The European Court of Justice (ECJ) ruled yesterday that employees who fall ill while on holiday have the right to re-take their leave at a later date, irrespective of when they fell ill.

All employers, regardless of size, in the UK and the rest of the EU are bound by this rule, as they have agreed to the EU Working Time Directive, which governs employee rights across the whole of the member states.

And while the UK has opted out from the clause setting a 48-hour limit on the working week, the government says that ‘no-one can opt out of any other part of the directive’.

The ECJ ruling says: “the purpose of entitlement to paid annual leave is to enable the worker to rest and enjoy a period of relaxation and leisure. The purpose of entitlement to sick leave is different, since it enables a worker to recover from an illness that has caused them to be unfit for work.”

The statement goes on to say that the point at which the illness arose is “irrelevant” and that “a worker is entitled to take paid annual leave which coincides with a period of sick leave at a later point in time, irrespective of the point at which the incapacity for work arose.”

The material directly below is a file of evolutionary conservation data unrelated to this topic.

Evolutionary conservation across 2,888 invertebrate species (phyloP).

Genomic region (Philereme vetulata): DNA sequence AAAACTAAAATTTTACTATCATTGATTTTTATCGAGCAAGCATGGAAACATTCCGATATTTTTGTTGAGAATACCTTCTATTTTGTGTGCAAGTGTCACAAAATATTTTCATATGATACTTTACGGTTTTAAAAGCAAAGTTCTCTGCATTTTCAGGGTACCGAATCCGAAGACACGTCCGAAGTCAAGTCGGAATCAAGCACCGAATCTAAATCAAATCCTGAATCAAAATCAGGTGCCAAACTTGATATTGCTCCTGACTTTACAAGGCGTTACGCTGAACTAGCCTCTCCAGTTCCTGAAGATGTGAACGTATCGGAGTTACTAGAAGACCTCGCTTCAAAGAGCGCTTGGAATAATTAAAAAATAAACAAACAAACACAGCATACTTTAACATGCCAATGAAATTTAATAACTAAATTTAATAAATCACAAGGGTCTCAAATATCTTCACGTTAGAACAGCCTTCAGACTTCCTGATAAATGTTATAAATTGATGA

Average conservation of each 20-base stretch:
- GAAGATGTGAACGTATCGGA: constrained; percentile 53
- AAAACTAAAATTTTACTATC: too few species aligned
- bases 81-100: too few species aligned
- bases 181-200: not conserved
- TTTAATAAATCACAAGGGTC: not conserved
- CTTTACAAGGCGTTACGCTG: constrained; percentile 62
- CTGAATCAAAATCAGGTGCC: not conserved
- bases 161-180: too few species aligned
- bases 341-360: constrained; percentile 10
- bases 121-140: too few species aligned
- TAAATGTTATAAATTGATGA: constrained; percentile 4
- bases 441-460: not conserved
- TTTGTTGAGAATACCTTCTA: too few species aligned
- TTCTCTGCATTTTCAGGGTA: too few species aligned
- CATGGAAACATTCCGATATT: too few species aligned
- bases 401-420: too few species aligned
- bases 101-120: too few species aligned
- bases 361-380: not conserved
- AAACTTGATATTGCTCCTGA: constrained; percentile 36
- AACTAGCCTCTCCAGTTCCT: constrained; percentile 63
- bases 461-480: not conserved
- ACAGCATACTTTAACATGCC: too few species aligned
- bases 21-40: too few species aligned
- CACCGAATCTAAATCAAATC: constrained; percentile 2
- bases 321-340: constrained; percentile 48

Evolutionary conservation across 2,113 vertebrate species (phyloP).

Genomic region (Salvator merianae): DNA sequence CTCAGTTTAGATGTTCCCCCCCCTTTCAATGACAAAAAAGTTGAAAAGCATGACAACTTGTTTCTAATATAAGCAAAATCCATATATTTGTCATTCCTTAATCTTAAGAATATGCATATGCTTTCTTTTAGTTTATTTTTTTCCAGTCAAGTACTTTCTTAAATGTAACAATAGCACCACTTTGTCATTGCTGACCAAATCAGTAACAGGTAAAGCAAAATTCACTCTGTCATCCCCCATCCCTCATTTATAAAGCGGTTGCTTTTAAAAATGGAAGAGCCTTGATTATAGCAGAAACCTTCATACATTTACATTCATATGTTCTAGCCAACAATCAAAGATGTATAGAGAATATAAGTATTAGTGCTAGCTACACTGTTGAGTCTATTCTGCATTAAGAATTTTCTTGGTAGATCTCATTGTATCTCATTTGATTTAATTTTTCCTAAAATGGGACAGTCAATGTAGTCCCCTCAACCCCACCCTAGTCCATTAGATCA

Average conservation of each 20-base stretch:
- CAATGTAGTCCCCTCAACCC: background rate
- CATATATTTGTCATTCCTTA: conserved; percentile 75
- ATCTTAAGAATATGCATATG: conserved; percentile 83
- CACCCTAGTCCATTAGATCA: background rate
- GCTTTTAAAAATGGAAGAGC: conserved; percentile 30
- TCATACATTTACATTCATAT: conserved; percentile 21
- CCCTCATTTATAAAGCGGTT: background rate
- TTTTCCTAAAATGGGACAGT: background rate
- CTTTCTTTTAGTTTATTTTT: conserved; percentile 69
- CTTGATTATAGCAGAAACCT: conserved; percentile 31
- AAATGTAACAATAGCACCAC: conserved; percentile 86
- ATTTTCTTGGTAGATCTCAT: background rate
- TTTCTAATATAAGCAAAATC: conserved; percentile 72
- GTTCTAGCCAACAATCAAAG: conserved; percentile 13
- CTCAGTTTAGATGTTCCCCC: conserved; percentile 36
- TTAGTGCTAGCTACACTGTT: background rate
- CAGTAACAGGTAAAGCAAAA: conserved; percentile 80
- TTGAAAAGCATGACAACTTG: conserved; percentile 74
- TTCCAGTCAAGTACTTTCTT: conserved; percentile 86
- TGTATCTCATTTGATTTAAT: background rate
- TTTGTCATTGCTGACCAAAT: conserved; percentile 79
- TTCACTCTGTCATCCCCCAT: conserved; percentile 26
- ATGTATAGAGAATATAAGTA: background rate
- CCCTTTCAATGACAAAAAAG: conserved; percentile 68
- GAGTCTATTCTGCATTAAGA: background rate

Employees who believe their rights have been infringed in this area can take their employer to court and cases can also be brought against employers by the European Commission or national governments.

Many business organisations would like to see the judgements reversed.  The FSB said that changing the law again “would be unhelpful, confusing and add burdens for small businesses, which at this time they can ill afford”.

And the CBI would like to see the directive focused on the health and safety of the workforce, as originally intended”.